The Dance Film Series is a free screening series (with popcorn!) co-produced by MyDance Alliance and Five Arts Centre, to introduce international dance films to Malaysian audiences, and to encourage enhanced enjoyment, interest and discussion around the art of dance.
MyDance Alliance president Bilqis Hijjas will introduce the work of the featured artist before the screening, and Five Arts Centre member June Tan will lead a discussion of the film following the screening.
Venue: Five Arts Centre, 27 Lorong Datuk Sulaiman 7, 60000 Kuala Lumpur
Don’t forget: bring your own beanbag!
For more info, please contact Bilqis, email@example.com or 017 310 3769. Please also contact Bilqis if you would like to organise special screenings of these works for audiences of 10 people or more.
Dance Film Series I – Image/ Re-imagine: Films using dance to generate interesting new imagery.
SESSION 1: PINA (103 minutes) — 8PM, Tuesday 22 May
The legendary dancer and choreographer Pina Bausch, who died in 2009, transformed the language of dance with her extraordinary and revolutionary body of work. This mesmerizing film by acclaimed director Wim Wenders (The Buena Vista Social Club) captures some of Bausch’s greatest choreographies, brilliantly performed by her Tanztheater Wuppertal ensemble.
A dazzling celebration of her life and work, Pina is a feast for the senses.
“Incredibly moving… An experience beyond live stage performance.” – The Times
[Film will be screened in 2D]
SESSION 2: Sacred Monsters (63 min) — 8PM, Tuesday 29 May
This major work and worldwide box office hit, exclusively recorded at London’sSadler’s Wells Theatre, brings together two of today’s pre-eminent dance talents: Akram Khan, world renowned for developing his own ‘contemporary Kathak’style, and international superstar Sylvie Guillem, as they explore the dynamics and language of two great classical dance forms, kathak and ballet.
“’I have spent my life studying and performing kathak. It is the source of my creative process,” says Khan, “Working with Sylvie Guillem is an exciting newchallenge, giving me the opportunity to explore another classical dance language with one of its greatest exponents, and as a result unearth the things that are most often lost between the classical and modern world.”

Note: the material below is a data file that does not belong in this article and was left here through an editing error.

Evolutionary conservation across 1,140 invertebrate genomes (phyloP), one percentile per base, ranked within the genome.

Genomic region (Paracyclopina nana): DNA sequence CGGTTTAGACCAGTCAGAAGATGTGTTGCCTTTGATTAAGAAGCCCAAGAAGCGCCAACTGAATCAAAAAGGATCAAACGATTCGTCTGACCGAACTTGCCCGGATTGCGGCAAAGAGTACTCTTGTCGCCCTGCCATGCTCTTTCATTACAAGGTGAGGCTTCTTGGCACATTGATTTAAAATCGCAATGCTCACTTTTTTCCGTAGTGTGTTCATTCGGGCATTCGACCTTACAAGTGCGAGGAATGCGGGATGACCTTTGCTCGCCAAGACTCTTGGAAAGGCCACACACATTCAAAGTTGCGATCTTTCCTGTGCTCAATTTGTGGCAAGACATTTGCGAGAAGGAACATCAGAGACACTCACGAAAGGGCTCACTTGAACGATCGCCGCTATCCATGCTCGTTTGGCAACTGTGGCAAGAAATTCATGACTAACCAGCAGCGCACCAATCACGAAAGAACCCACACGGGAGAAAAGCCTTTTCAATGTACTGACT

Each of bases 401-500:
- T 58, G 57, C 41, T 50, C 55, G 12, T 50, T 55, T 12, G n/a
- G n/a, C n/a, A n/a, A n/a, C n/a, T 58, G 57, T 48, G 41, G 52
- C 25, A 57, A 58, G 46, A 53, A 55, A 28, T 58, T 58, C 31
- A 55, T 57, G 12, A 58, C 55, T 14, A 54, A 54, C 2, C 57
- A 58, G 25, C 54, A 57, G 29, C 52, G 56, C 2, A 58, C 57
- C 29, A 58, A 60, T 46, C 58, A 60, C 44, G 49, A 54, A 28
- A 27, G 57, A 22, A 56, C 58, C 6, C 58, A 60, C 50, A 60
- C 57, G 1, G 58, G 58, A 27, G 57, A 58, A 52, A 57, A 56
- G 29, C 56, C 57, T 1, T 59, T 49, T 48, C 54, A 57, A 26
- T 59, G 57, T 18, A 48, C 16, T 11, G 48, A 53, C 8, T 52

“An exhilarating evening of humour, charm and extraordinary tenderness.” – The Sunday Telegraph
“A five-star display of speed, precision and power.” – The Guardian
SESSION 3: Sinfonietta : Symphony in D : Stamping Ground (90 min) — 8PM, Wednesday 6 June
Dedicated to bridging the gap between modern dance and classical ballet, the Nederlands Dans Theater has forged a reputation as one of the most innovativeand exciting dance groups in Europe. Under Jiří Kylián’s visionary direction (from 1975 to 1999), the company is a world-renowned ensemble famous for their immaculate precision and powerful elegance.
These three works display Kylián’s unique and very personal style, his affection for group performances and his remarkable ability to create highly inventive and witty ballets.
“When people say they don’t ‘get’ contemporary dance perhaps they should try NDT.” – The Independent, UK
SESSION 4: Bamboo Dream (88 min) — 8PM, Monday 11 June
The subject of many stories and legends, bamboo symbolizes integrity and simple elegance. In this full-length work by Cloud Gate Dance Theatre of Taiwan ,iconic choreographer Lin Hwai-min interprets the elegant music of composer Arvo Pärt as well as improvisations on the Chinese flute by Huang Sheng-Kai.